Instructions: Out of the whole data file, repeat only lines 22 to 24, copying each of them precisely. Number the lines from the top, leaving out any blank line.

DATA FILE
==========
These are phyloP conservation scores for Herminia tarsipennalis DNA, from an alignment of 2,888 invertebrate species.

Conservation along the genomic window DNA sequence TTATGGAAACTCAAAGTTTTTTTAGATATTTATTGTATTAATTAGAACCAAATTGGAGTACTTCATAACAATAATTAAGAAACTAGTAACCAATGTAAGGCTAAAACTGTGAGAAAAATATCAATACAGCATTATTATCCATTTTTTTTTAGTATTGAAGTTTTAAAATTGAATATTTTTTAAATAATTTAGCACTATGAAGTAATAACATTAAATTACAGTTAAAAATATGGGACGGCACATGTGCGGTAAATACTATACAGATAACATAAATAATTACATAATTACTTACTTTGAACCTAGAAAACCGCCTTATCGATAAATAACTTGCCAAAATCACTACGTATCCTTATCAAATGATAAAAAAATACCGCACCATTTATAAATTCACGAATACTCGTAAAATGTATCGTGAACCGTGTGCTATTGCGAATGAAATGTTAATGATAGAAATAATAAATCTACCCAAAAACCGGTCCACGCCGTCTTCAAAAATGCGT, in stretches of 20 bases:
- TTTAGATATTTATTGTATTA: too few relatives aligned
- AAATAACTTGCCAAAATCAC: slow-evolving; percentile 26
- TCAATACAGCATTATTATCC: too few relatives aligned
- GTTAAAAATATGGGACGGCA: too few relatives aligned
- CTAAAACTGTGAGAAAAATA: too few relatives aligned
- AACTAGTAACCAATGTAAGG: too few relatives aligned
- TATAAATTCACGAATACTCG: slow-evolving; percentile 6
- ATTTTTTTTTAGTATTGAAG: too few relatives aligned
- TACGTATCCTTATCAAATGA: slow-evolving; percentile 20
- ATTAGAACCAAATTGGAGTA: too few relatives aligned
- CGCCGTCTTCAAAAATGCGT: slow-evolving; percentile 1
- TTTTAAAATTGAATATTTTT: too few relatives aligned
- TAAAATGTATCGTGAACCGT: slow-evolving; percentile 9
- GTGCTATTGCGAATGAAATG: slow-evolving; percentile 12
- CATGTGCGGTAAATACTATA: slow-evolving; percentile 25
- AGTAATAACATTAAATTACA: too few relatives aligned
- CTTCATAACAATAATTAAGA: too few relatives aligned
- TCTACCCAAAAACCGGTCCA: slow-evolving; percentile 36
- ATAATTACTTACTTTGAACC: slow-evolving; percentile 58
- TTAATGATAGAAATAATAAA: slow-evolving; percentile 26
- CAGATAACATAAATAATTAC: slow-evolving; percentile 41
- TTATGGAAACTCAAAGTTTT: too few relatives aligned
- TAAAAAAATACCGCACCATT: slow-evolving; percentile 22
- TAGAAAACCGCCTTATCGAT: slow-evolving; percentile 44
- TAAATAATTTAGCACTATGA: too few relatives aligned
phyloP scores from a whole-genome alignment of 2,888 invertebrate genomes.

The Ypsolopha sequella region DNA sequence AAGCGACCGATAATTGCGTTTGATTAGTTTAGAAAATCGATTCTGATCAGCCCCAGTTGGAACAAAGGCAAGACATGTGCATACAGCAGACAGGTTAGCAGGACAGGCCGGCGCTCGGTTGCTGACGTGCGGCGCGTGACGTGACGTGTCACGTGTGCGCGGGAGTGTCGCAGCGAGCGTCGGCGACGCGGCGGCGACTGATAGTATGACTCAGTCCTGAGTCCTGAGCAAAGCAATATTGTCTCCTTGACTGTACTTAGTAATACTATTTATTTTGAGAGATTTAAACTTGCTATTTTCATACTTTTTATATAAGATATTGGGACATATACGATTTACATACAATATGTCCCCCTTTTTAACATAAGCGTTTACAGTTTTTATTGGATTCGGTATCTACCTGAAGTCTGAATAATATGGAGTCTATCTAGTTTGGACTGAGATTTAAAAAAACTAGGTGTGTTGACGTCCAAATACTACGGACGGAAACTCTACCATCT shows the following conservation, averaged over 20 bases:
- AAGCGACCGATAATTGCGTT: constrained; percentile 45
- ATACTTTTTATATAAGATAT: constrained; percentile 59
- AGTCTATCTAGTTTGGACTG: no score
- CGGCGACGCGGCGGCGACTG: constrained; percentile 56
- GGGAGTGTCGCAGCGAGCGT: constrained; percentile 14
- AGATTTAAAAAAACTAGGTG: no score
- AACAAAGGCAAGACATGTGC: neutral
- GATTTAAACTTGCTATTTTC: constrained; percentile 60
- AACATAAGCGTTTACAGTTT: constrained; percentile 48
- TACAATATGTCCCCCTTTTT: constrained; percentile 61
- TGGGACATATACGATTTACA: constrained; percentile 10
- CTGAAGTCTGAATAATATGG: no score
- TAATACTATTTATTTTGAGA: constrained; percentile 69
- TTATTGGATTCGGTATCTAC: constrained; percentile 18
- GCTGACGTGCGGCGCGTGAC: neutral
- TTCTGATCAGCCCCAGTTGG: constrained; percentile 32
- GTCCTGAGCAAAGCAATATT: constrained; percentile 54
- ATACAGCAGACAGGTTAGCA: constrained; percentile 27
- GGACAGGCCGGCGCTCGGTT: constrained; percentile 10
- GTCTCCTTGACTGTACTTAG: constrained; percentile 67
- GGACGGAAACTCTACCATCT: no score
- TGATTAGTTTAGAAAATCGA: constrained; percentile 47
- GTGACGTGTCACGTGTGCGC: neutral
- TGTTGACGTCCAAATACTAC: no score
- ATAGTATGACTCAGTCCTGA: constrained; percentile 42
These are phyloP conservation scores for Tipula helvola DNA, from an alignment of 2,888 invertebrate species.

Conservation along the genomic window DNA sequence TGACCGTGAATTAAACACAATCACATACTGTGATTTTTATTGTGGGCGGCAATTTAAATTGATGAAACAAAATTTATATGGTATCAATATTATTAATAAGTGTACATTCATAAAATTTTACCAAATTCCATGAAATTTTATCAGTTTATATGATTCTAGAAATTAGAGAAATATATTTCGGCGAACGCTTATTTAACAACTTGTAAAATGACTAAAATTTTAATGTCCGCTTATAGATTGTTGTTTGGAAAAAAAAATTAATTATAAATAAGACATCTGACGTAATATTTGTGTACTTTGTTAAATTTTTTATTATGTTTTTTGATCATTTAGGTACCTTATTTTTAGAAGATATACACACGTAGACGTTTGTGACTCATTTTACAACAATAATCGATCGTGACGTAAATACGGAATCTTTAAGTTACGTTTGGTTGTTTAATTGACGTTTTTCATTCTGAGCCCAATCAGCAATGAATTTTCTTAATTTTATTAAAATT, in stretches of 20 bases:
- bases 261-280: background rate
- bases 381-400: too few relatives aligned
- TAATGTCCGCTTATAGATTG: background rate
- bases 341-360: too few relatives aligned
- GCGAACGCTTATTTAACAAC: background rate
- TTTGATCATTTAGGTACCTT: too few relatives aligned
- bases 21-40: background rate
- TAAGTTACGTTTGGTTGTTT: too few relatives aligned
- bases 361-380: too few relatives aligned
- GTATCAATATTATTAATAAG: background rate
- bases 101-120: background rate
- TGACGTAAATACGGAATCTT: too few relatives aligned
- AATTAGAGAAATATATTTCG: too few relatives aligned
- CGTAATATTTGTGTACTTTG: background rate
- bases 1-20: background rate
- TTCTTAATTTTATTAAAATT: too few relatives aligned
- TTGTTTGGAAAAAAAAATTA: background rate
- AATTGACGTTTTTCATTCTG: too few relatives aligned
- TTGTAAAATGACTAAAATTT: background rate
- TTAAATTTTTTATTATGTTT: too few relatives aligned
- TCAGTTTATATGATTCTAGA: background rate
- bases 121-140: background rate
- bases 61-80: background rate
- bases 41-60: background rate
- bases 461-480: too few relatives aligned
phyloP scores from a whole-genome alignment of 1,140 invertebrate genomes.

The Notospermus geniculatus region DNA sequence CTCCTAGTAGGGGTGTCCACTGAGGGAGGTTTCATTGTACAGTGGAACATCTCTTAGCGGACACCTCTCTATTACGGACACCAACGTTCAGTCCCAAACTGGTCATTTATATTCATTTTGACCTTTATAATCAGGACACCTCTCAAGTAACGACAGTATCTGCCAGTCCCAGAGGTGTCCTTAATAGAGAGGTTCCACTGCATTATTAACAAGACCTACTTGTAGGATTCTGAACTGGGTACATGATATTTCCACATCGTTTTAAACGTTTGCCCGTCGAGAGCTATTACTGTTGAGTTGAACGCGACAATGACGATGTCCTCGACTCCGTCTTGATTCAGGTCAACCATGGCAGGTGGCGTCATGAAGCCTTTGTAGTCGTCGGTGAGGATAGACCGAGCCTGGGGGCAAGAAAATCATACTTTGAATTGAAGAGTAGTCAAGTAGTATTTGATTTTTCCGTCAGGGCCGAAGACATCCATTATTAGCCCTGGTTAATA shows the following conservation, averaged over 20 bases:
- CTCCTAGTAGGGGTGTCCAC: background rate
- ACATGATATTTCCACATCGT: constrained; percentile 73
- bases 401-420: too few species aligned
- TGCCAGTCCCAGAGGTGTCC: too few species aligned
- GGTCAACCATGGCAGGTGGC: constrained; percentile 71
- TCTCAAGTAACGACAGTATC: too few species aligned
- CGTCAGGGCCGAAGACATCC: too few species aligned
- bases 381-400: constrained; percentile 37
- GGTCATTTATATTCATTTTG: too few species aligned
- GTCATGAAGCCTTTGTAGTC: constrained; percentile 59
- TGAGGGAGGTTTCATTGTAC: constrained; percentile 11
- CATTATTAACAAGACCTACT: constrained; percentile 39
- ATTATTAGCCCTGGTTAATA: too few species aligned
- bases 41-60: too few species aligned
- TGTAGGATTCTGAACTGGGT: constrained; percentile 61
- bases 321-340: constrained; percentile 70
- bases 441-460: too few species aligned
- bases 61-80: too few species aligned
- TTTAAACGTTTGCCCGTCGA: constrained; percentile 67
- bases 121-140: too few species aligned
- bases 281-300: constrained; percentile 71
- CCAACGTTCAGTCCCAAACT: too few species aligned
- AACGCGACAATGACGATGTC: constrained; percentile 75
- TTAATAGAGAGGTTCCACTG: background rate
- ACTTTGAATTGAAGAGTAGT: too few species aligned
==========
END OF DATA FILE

- TTAATGATAGAAATAATAAA: slow-evolving; percentile 26
- CAGATAACATAAATAATTAC: slow-evolving; percentile 41
- TTATGGAAACTCAAAGTTTT: too few relatives aligned